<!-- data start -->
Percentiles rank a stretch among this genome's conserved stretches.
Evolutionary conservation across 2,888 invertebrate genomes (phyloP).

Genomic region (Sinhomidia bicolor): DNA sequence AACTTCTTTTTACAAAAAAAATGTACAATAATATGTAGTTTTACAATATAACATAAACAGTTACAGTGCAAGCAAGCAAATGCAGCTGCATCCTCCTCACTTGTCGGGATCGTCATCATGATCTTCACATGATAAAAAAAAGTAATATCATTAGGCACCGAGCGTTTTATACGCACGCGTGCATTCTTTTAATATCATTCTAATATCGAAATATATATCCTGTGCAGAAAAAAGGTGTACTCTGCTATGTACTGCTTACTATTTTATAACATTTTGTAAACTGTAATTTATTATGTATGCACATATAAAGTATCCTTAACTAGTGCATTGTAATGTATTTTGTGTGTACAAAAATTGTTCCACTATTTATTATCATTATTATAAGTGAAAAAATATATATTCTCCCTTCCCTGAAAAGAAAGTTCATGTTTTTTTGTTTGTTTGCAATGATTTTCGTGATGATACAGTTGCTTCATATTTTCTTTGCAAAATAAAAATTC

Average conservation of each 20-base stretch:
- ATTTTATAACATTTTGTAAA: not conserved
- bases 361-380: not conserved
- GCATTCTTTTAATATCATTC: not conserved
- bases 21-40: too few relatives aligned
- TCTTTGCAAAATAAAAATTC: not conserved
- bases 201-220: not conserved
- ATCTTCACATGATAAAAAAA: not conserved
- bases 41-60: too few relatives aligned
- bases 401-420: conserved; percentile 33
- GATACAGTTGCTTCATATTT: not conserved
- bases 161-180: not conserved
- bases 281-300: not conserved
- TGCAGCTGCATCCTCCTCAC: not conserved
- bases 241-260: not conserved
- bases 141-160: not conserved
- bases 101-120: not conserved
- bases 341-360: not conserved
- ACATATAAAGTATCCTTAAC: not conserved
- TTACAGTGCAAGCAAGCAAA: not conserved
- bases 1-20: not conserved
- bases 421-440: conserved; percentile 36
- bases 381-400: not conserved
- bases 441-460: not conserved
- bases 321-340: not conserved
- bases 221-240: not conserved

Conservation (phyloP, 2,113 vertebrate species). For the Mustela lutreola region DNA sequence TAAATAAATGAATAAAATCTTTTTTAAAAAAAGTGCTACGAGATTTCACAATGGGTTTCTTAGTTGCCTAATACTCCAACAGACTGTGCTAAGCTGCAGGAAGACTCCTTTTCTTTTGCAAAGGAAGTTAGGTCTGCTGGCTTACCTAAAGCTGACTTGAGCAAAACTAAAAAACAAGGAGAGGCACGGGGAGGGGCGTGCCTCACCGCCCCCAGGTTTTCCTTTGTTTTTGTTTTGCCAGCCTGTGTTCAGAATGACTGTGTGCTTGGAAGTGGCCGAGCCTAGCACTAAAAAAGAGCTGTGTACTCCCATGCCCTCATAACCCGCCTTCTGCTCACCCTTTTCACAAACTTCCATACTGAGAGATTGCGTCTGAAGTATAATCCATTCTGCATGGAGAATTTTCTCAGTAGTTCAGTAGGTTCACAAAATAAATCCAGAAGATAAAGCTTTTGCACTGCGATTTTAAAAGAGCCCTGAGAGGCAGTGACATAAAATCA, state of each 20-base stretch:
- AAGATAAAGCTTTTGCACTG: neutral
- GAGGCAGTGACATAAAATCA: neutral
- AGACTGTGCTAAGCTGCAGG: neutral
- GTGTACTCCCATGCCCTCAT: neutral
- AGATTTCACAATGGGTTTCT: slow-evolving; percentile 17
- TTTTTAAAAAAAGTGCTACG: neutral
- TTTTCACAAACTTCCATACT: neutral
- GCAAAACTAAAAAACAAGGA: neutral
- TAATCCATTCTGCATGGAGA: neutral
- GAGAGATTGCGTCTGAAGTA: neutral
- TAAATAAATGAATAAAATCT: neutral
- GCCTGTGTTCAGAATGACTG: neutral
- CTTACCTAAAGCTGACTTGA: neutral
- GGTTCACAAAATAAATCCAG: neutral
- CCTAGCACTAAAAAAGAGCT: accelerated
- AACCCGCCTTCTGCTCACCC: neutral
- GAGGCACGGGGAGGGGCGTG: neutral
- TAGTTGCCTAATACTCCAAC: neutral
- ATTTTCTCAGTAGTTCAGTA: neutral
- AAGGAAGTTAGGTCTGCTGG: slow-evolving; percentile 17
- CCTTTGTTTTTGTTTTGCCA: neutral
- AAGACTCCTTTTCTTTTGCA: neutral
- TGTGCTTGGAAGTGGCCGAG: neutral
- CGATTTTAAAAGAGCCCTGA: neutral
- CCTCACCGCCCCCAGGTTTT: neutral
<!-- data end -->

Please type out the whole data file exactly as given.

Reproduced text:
Percentiles rank a stretch among this genome's conserved stretches.
Evolutionary conservation across 2,888 invertebrate genomes (phyloP).

Genomic region (Sinhomidia bicolor): DNA sequence AACTTCTTTTTACAAAAAAAATGTACAATAATATGTAGTTTTACAATATAACATAAACAGTTACAGTGCAAGCAAGCAAATGCAGCTGCATCCTCCTCACTTGTCGGGATCGTCATCATGATCTTCACATGATAAAAAAAAGTAATATCATTAGGCACCGAGCGTTTTATACGCACGCGTGCATTCTTTTAATATCATTCTAATATCGAAATATATATCCTGTGCAGAAAAAAGGTGTACTCTGCTATGTACTGCTTACTATTTTATAACATTTTGTAAACTGTAATTTATTATGTATGCACATATAAAGTATCCTTAACTAGTGCATTGTAATGTATTTTGTGTGTACAAAAATTGTTCCACTATTTATTATCATTATTATAAGTGAAAAAATATATATTCTCCCTTCCCTGAAAAGAAAGTTCATGTTTTTTTGTTTGTTTGCAATGATTTTCGTGATGATACAGTTGCTTCATATTTTCTTTGCAAAATAAAAATTC

Average conservation of each 20-base stretch:
- ATTTTATAACATTTTGTAAA: not conserved
- bases 361-380: not conserved
- GCATTCTTTTAATATCATTC: not conserved
- bases 21-40: too few relatives aligned
- TCTTTGCAAAATAAAAATTC: not conserved
- bases 201-220: not conserved
- ATCTTCACATGATAAAAAAA: not conserved
- bases 41-60: too few relatives aligned
- bases 401-420: conserved; percentile 33
- GATACAGTTGCTTCATATTT: not conserved
- bases 161-180: not conserved
- bases 281-300: not conserved
- TGCAGCTGCATCCTCCTCAC: not conserved
- bases 241-260: not conserved
- bases 141-160: not conserved
- bases 101-120: not conserved
- bases 341-360: not conserved
- ACATATAAAGTATCCTTAAC: not conserved
- TTACAGTGCAAGCAAGCAAA: not conserved
- bases 1-20: not conserved
- bases 421-440: conserved; percentile 36
- bases 381-400: not conserved
- bases 441-460: not conserved
- bases 321-340: not conserved
- bases 221-240: not conserved

Conservation (phyloP, 2,113 vertebrate species). For the Mustela lutreola region DNA sequence TAAATAAATGAATAAAATCTTTTTTAAAAAAAGTGCTACGAGATTTCACAATGGGTTTCTTAGTTGCCTAATACTCCAACAGACTGTGCTAAGCTGCAGGAAGACTCCTTTTCTTTTGCAAAGGAAGTTAGGTCTGCTGGCTTACCTAAAGCTGACTTGAGCAAAACTAAAAAACAAGGAGAGGCACGGGGAGGGGCGTGCCTCACCGCCCCCAGGTTTTCCTTTGTTTTTGTTTTGCCAGCCTGTGTTCAGAATGACTGTGTGCTTGGAAGTGGCCGAGCCTAGCACTAAAAAAGAGCTGTGTACTCCCATGCCCTCATAACCCGCCTTCTGCTCACCCTTTTCACAAACTTCCATACTGAGAGATTGCGTCTGAAGTATAATCCATTCTGCATGGAGAATTTTCTCAGTAGTTCAGTAGGTTCACAAAATAAATCCAGAAGATAAAGCTTTTGCACTGCGATTTTAAAAGAGCCCTGAGAGGCAGTGACATAAAATCA, state of each 20-base stretch:
- AAGATAAAGCTTTTGCACTG: neutral
- GAGGCAGTGACATAAAATCA: neutral
- AGACTGTGCTAAGCTGCAGG: neutral
- GTGTACTCCCATGCCCTCAT: neutral
- AGATTTCACAATGGGTTTCT: slow-evolving; percentile 17
- TTTTTAAAAAAAGTGCTACG: neutral
- TTTTCACAAACTTCCATACT: neutral
- GCAAAACTAAAAAACAAGGA: neutral
- TAATCCATTCTGCATGGAGA: neutral
- GAGAGATTGCGTCTGAAGTA: neutral
- TAAATAAATGAATAAAATCT: neutral
- GCCTGTGTTCAGAATGACTG: neutral
- CTTACCTAAAGCTGACTTGA: neutral
- GGTTCACAAAATAAATCCAG: neutral
- CCTAGCACTAAAAAAGAGCT: accelerated
- AACCCGCCTTCTGCTCACCC: neutral
- GAGGCACGGGGAGGGGCGTG: neutral
- TAGTTGCCTAATACTCCAAC: neutral
- ATTTTCTCAGTAGTTCAGTA: neutral
- AAGGAAGTTAGGTCTGCTGG: slow-evolving; percentile 17
- CCTTTGTTTTTGTTTTGCCA: neutral
- AAGACTCCTTTTCTTTTGCA: neutral
- TGTGCTTGGAAGTGGCCGAG: neutral
- CGATTTTAAAAGAGCCCTGA: neutral
- CCTCACCGCCCCCAGGTTTT: neutral